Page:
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The Incidence of an Earned Income Tax Credit: Evaluating the Impact on Wages in the UK

  • Ghazala Azmat

Tax credits have been a popular way to alleviate in-work poverty. The assumption is typically that the incidence is on the claimant workers. However, economic theory suggests no particular reason to believe that this should be the case. This paper investigates the incidence of the Working Families Tax Credit in the UK introduced in 1999, which unlike similar tax credit policies was paid through the wage packet, increasing the connection between the employer and worker with regard to the tax credit. Using two stage parametric and nonparametric censored regression methods we find compelling evidence to suggest that (1) the firm discriminates by cutting the wage of claimant workers relative to similarly skilled nonclaimant workers when looking at men and (2) there is a spill-over effect onto the wage of both groups for both men and women.

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Paper provided by Centre for Economic Performance, LSE in its series CEP Discussion Papers with number dp0724.

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Date of creation: May 2006
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Handle: RePEc:cep:cepdps:dp0724
Contact details of provider: Web page: http://cep.lse.ac.uk/_new/publications/series.asp?prog=CEP

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  1. Smith, Richard J & Blundell, Richard W, 1986. "An Exogeneity Test for a Simultaneous Equation Tobit Model with an Application to Labor Supply," Econometrica, Econometric Society, vol. 54(3), pages 679-85, May.
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  4. Bruce D. Meyer & Dan T. Rosenbaum, 2001. "Welfare, The Earned Income Tax Credit, And The Labor Supply Of Single Mothers," The Quarterly Journal of Economics, MIT Press, vol. 116(3), pages 1063-1114, August.
  5. Mike Brewer & Tom Clark & Matthew Wakefield, 2002. "Five years of social security reforms in the UK," IFS Working Papers W02/12, Institute for Fiscal Studies.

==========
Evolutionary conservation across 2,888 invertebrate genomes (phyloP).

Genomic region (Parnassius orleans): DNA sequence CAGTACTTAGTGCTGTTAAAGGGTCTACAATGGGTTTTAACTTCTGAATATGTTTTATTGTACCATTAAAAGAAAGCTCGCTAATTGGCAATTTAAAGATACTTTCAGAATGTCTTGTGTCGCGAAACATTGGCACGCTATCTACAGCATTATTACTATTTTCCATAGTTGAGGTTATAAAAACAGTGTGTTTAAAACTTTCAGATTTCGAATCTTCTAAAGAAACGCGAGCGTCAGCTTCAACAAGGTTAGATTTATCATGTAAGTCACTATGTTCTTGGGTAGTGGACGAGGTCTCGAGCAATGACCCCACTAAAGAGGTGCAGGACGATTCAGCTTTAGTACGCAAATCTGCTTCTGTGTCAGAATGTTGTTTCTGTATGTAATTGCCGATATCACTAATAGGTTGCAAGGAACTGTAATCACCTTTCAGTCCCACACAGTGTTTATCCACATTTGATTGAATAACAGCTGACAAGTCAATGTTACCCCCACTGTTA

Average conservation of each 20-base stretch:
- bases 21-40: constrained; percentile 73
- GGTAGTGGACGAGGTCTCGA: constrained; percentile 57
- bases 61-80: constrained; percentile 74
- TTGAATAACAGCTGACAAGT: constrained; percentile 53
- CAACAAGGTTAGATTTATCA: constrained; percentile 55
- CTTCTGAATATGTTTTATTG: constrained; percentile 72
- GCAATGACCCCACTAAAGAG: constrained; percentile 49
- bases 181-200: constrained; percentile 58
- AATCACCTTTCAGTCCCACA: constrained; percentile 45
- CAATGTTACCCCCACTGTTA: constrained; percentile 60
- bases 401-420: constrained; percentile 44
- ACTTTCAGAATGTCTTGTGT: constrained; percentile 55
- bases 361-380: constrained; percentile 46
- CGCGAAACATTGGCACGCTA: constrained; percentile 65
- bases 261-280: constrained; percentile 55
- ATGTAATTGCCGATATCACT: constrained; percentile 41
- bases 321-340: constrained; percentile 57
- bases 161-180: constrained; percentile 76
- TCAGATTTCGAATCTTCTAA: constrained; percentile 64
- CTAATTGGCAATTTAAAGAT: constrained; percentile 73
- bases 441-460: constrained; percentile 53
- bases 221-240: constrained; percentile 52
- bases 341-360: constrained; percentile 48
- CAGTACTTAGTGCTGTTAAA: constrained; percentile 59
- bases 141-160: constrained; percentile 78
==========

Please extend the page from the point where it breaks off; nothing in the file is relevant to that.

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  7. Hilary Hoynes & Richard Blundell, 2001. "Has "In-Work" Benefit Reform Helped the Labour Market?," NBER Working Papers 8546, National Bureau of Economic Research, Inc.
  8. Brown, Charles & Medoff, James, 1989. "The Employer Size-Wage Effect," Journal of Political Economy, University of Chicago Press, vol. 97(5), pages 1027-59, October.
  9. Richard Blundell & Alan Duncan & Costas Meghir, 1995. "Estimating labour supply responses using tax reforms," IFS Working Papers W95/07, Institute for Fiscal Studies.
  10. Battistin, Erich & Enrico Rettore, 2003. "Another look at the Regression Discontinuity Design," Royal Economic Society Annual Conference 2003 18, Royal Economic Society.
  11. James Heckman & Lance Lochner & Ricardo Cossa, 2002. "Learning-By-Doing Vs. On-the-Job Training: Using Variation Induced by the EITC to Distinguish Between Models of Skill Formation," NBER Working Papers 9083, National Bureau of Economic Research, Inc.
  12. Bingley, P. & Lanot, G., 1999. "Labour Supply and the Incidence of Income Tax on Wages," Papers 99-01, Centre for Labour Market and Social Research, Danmark-.
  13. Richard Blundell & Alan Duncan & Julian McCrae & Costas Meghir, 2000. "The labour market impact of the working families’ tax credit," Fiscal Studies, Institute for Fiscal Studies, vol. 21(1), pages 75-103, March.
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